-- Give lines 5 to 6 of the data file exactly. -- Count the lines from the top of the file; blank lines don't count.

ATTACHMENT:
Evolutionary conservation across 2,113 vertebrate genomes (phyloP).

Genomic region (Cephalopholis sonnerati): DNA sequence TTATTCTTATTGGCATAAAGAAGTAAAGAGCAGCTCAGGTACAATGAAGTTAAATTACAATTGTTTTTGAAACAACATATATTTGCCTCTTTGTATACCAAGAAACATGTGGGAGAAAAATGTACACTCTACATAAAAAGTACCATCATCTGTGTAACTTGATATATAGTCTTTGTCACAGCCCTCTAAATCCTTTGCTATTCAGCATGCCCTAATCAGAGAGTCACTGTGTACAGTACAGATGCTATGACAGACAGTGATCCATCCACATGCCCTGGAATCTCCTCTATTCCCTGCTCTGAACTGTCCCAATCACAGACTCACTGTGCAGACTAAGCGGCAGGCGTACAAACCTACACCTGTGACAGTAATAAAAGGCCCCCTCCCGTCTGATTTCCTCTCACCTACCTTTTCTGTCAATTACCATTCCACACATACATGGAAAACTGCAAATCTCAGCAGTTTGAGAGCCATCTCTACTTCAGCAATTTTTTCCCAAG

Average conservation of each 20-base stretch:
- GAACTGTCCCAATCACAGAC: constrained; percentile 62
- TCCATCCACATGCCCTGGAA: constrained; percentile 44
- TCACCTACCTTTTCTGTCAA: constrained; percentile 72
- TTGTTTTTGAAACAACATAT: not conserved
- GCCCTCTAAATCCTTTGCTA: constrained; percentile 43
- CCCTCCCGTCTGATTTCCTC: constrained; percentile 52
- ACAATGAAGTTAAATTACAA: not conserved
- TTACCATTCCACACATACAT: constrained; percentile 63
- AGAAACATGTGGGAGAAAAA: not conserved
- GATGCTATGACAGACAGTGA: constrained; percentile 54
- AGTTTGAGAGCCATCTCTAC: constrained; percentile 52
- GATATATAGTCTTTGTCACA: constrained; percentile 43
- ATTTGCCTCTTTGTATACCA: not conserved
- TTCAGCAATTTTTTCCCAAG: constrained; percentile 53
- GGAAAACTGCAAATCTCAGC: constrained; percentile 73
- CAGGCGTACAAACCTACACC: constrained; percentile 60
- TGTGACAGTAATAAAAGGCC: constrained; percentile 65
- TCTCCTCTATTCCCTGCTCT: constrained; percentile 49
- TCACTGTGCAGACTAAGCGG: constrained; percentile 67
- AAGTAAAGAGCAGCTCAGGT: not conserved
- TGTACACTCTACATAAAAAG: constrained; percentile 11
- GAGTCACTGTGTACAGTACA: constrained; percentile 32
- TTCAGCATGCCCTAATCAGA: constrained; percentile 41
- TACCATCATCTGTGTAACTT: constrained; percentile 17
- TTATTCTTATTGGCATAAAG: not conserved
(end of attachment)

- TCCATCCACATGCCCTGGAA: constrained; percentile 44
- TCACCTACCTTTTCTGTCAA: constrained; percentile 72